Here is what I am really looking for when we do this part of the interview:
- How is working with this person? I am acting as a “novice pair” so I don’t really know how to do a lot of stuff, but I’m still contributing a little bit. Do I enjoy coding with this person? Would I ask them to pair with me if I was stuck?
- What is their attention to detail? How often did they miss little things or leave loose ends lying around? Are they rushing sloppily to get through as much as possible in the interview, or are they really trying to get it right? (Spoiler alert: this is how they will attack projects when they’re on the job too!)
- Where is their balance point between productivity and perfection? More specifically, how much do they refactor when prompted? I have had people who just say “It’s great the way it is I wouldn’t change it” when there are obvious duplications. I’ve also had people who went full rabbit-hole on something really unimportant. I try to figure out their balance point. Generally, I will take people who are perfectionists, and in the middle, but not those who don’t see the possibility of improvement. (Spoiler alert: they are often “expert beginners” and they will not improve themselves while on the job. Why should they? They’re already perfect and they write perfect code the first time).
- Do they ask for help? I really try to act like a pair, and hopefully from the chat section we are at ease. When they don’t receive enough clarification when I tell them the next part of the project, do they ask for clarification, or do they guess what I want? When they get stuck, will they ask me for help? It’s extremely important that the candidate ask for help during the exercise. Especially if they are more senior. I want to work on a team of people who get the most out of each other to do their best work. I have even had candidates ask me directly for the solution to one of my questions. This is actually a huge point in their favor! I will then politely say that while I do know the answer unfortunately this is an interview and they will need to solve it themselves, but I will usually give them a tip.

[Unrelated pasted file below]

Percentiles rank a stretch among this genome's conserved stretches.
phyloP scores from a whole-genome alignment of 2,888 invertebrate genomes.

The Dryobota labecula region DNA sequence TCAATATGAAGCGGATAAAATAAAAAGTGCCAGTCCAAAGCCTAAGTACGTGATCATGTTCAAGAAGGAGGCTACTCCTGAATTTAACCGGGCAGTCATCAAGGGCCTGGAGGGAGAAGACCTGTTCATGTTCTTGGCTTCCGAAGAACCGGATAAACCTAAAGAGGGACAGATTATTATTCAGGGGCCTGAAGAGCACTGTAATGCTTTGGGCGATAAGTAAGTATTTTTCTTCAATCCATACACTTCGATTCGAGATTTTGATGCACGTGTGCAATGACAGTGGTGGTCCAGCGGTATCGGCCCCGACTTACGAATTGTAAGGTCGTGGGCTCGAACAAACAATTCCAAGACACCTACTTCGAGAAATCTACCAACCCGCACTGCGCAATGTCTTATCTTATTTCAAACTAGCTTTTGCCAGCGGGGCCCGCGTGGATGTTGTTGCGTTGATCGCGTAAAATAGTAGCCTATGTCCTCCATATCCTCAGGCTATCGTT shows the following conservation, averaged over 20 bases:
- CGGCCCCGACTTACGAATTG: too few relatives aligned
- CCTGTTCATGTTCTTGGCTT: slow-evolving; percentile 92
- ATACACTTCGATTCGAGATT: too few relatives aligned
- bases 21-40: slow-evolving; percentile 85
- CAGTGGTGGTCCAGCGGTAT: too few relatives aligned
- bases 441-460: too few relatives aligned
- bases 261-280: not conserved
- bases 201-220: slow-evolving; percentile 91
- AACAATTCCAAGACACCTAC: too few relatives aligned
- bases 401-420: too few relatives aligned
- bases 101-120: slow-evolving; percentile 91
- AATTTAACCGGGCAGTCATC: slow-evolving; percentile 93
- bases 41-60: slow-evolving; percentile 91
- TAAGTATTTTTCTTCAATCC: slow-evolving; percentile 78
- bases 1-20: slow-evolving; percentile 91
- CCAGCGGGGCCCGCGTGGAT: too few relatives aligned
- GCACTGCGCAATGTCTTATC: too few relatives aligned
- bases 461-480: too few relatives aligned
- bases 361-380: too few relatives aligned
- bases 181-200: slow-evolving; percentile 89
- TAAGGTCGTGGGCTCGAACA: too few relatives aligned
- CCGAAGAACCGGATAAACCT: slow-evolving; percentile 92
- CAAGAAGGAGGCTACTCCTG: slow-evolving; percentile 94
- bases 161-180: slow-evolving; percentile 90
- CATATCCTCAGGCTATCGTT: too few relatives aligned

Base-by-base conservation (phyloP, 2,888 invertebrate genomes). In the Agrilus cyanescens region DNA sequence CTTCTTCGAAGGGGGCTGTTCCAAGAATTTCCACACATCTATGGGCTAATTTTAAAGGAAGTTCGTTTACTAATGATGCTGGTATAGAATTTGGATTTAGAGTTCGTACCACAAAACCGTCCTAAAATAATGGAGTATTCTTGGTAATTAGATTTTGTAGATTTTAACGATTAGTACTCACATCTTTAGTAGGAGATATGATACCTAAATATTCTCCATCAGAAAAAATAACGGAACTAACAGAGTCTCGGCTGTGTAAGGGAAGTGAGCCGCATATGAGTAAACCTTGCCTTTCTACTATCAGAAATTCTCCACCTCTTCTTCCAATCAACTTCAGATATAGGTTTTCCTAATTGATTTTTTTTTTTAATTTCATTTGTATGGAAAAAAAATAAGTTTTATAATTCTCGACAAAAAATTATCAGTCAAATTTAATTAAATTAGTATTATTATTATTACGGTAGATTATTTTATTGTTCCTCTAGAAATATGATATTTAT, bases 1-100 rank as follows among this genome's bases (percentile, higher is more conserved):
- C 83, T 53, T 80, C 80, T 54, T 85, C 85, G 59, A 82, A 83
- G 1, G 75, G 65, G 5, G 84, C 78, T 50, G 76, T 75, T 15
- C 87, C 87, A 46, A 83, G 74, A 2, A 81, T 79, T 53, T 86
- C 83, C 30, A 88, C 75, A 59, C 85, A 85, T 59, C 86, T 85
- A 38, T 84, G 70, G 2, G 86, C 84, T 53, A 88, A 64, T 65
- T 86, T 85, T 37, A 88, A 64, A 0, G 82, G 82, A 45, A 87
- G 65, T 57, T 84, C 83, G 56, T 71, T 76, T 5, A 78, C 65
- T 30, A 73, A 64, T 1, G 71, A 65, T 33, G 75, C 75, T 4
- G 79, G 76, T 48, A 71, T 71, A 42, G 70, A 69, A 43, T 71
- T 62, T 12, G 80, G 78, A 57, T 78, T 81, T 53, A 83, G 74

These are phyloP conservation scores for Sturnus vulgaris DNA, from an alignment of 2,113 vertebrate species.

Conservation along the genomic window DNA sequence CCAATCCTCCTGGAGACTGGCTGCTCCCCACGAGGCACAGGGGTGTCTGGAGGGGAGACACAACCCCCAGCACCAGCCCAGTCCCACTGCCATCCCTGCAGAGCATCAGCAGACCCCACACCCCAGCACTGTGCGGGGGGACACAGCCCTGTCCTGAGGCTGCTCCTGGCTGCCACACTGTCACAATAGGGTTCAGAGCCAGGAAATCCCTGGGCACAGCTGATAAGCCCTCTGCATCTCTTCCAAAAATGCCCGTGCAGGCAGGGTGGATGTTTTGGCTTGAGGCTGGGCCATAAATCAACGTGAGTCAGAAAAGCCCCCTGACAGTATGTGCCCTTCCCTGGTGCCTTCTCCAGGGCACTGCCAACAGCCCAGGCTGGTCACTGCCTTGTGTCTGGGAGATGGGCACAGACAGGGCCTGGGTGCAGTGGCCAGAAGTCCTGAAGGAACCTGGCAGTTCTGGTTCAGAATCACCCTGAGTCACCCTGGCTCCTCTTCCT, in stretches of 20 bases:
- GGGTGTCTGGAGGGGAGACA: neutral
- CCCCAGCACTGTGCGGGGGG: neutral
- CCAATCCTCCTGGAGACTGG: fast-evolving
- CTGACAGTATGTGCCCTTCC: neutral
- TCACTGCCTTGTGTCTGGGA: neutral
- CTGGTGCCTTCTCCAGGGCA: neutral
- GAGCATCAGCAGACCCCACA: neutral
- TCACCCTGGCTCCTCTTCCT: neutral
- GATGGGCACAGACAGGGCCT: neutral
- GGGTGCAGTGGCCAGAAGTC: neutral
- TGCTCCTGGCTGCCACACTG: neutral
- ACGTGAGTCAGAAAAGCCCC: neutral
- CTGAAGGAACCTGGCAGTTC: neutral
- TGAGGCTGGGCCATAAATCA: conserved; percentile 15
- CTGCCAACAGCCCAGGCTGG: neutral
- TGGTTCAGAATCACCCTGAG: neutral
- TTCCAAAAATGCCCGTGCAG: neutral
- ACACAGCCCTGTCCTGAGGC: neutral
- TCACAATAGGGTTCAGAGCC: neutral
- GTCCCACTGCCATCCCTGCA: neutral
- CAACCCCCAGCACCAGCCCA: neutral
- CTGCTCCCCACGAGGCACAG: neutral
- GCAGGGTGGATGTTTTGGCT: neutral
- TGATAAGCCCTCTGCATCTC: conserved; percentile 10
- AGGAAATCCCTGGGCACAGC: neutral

- Comfort with their tools. I always have the interviewee work in their most comfortable and familiar environment. The language of their choice, the editor of their choice. Always on a computer they brought with them. They should be quick at the keyboard, quick on their editor, quick on the browser searching for help, quick to evaluate which stack overflow post is the most relevant, etc. If you were hiring a carpenter and they struggled with hitting a nail, they don’t hit a lot of nails. Many interviews try to throw a fastball and see if the interviewee can hit it. I set up a T-ball and see how far they can hit.
Boiling it down, these are the qualities I am evaluating:
- Communication ability: honesty, frankness, and ease.
- Attention to detail, not sloppy, no “messy room syndrome”
- Always looking for improvement. Never satisfied. Understanding that perfection is both unnattainable but worth attempting.
- Open to assistance from anyone, not afraid to ask for help, open to the thoughts and opinions of others.
- Programming is a natural skill for them. They are quick and comfortable and experienced with what they claim as their experience level.
You may have noticed that the actual act of programming is a minority in the qualities I am assessing. That is because I truly believe it is a minority in the qualities of a great team member. You will be spending the majority of your week interacting with the people on your team. Those interactions have to be smooth and productive for you to be able to even get to the programming part of your job. The easier it is to talk to your teammates, debate, come to conclusions, get help, and solve problems, the more time you will spend implementing your solutions. It will also significantly affect your happiness and burnout.blog comments powered by Disqus